For this generation of 335i, BMW earned EPA fuel economy ratings of 23 mpg city and 33 mpg highway. In my mix of city and freeway driving, the car turned in a very respectable 28 mpg.
Some of that very good fuel economy is due to the eight-speed automatic transmission, a no-cost option over the six-speed manual. Also contributing to higher efficiency is an idle-stop system, which shuts down the engine at stoplights. In the automatic, this system restarted the engine as soon as I lifted my foot from the brake, as opposed to the manual version, which kicked in the engine when I took my foot off the clutch.
I did not find this system terribly intrusive, as long as I was not looking to beat the car next to me off the line. However, with the engine cold it was a failure, as the car was prone to stalling right after a restart. If drivers find the idle-stop feature too intrusive, it can be defeated with the push of a button.
Also common to new BMWs are the Sport and Comfort buttons on the console, which took the car through three different modes: Sport, Comfort, and Eco Pro. These modes change the throttle mapping, while the eight-speed automatic also offers a Sport mode. In addition, pushing the traction control button engages BMW’s Dynamic Traction Control.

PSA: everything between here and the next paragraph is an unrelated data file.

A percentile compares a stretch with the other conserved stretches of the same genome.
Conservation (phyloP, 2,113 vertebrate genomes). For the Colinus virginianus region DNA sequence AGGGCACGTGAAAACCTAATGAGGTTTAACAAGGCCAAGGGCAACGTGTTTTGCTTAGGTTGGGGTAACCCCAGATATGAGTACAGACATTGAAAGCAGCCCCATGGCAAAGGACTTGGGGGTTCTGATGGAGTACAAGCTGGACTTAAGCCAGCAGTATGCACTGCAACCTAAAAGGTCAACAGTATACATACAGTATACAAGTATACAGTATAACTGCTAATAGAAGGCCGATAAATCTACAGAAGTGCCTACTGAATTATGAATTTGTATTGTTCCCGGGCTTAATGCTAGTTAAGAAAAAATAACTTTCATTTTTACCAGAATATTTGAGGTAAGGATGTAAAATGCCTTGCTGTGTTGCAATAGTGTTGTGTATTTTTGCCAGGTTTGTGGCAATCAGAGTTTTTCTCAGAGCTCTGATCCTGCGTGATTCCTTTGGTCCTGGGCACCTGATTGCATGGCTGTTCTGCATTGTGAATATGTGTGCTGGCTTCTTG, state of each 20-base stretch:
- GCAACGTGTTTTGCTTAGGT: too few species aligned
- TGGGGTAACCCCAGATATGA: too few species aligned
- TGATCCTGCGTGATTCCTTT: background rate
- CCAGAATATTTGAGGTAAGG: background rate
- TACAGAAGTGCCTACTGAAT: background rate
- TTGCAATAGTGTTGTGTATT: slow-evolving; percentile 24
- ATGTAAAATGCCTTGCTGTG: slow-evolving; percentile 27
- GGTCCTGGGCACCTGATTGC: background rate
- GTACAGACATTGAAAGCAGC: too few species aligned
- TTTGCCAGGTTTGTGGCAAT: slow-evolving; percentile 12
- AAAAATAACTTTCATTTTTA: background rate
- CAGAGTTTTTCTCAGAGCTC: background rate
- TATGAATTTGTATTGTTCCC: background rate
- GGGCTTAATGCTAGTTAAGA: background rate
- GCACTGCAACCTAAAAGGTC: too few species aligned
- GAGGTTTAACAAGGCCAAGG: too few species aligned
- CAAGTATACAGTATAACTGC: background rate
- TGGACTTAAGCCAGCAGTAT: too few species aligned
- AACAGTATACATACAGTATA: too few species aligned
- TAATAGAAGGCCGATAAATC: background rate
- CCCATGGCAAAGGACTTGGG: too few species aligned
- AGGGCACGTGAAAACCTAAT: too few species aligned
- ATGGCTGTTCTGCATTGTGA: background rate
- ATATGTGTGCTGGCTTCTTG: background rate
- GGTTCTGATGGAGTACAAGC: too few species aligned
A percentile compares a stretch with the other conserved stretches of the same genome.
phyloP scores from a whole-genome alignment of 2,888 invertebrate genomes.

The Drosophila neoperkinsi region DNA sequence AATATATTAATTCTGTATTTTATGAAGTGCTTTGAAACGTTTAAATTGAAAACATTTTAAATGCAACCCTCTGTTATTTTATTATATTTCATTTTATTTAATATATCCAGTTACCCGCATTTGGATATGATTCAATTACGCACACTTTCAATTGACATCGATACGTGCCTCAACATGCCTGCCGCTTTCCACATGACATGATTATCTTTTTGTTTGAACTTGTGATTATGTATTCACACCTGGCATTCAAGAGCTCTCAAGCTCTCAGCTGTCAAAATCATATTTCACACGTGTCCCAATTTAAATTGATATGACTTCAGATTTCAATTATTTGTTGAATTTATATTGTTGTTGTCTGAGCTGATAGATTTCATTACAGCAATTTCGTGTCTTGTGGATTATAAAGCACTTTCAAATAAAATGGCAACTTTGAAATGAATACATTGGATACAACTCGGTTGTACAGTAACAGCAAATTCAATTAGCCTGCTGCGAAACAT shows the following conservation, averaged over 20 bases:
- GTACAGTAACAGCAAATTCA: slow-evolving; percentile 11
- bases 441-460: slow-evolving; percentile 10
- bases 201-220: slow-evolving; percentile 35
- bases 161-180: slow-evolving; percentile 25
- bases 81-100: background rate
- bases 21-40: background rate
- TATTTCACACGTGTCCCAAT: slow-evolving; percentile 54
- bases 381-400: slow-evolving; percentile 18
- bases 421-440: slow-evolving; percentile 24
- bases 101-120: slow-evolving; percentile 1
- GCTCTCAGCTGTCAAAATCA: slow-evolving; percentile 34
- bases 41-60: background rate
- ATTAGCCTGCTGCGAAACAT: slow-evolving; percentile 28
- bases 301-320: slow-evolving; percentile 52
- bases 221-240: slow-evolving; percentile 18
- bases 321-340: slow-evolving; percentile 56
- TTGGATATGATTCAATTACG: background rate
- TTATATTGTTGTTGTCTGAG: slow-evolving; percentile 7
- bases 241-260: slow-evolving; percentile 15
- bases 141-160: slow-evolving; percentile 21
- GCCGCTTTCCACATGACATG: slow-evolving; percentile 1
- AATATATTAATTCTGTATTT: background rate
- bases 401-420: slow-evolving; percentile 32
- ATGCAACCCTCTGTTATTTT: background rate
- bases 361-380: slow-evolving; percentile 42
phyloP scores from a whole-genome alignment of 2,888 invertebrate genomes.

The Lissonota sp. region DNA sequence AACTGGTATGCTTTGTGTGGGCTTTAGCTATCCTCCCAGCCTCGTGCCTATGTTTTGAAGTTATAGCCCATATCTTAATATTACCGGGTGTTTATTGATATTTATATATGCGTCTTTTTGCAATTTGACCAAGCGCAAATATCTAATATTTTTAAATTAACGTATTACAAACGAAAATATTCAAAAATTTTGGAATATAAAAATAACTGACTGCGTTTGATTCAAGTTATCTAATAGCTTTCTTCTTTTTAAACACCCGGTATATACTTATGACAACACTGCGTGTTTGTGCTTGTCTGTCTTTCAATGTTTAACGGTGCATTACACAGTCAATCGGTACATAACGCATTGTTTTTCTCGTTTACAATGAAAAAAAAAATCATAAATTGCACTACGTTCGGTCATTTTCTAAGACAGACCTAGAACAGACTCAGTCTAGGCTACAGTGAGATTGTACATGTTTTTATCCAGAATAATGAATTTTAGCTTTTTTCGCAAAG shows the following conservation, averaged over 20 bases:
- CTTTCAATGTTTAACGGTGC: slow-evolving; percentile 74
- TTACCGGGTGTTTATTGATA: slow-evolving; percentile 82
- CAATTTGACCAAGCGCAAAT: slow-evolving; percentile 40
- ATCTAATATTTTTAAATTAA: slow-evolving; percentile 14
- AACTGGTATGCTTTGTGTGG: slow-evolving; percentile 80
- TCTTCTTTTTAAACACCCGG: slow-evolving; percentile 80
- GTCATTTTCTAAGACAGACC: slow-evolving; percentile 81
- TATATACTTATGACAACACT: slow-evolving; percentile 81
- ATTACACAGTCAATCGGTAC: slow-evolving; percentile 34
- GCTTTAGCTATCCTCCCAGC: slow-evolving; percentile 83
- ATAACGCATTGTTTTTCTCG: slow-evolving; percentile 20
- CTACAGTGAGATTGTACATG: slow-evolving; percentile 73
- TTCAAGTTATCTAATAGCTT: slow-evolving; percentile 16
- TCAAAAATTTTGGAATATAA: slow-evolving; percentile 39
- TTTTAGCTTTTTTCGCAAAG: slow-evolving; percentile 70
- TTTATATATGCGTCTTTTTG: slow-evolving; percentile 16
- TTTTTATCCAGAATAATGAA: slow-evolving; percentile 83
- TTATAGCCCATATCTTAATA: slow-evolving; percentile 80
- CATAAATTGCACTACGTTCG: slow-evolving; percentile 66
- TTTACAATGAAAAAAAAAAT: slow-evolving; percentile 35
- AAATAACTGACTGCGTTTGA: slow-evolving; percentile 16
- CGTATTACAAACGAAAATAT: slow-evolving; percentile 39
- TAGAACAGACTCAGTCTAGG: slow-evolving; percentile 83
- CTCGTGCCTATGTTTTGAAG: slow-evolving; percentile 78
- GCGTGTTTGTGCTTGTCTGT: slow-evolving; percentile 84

Due to the lack of a dynamic suspension, this car was missing Sport Plus and Comfort Plus modes, which I’ve seen in other BMW models. Given the basic suspension tuning of the Modern line of 335i, the Sport settings seemed pointless, the aggressive action of the engine defeated by sloppy cornering. Eco Pro, however, helped the car achieve its high-20s average fuel economy by reducing power loads in the climate control and other vehicle systems.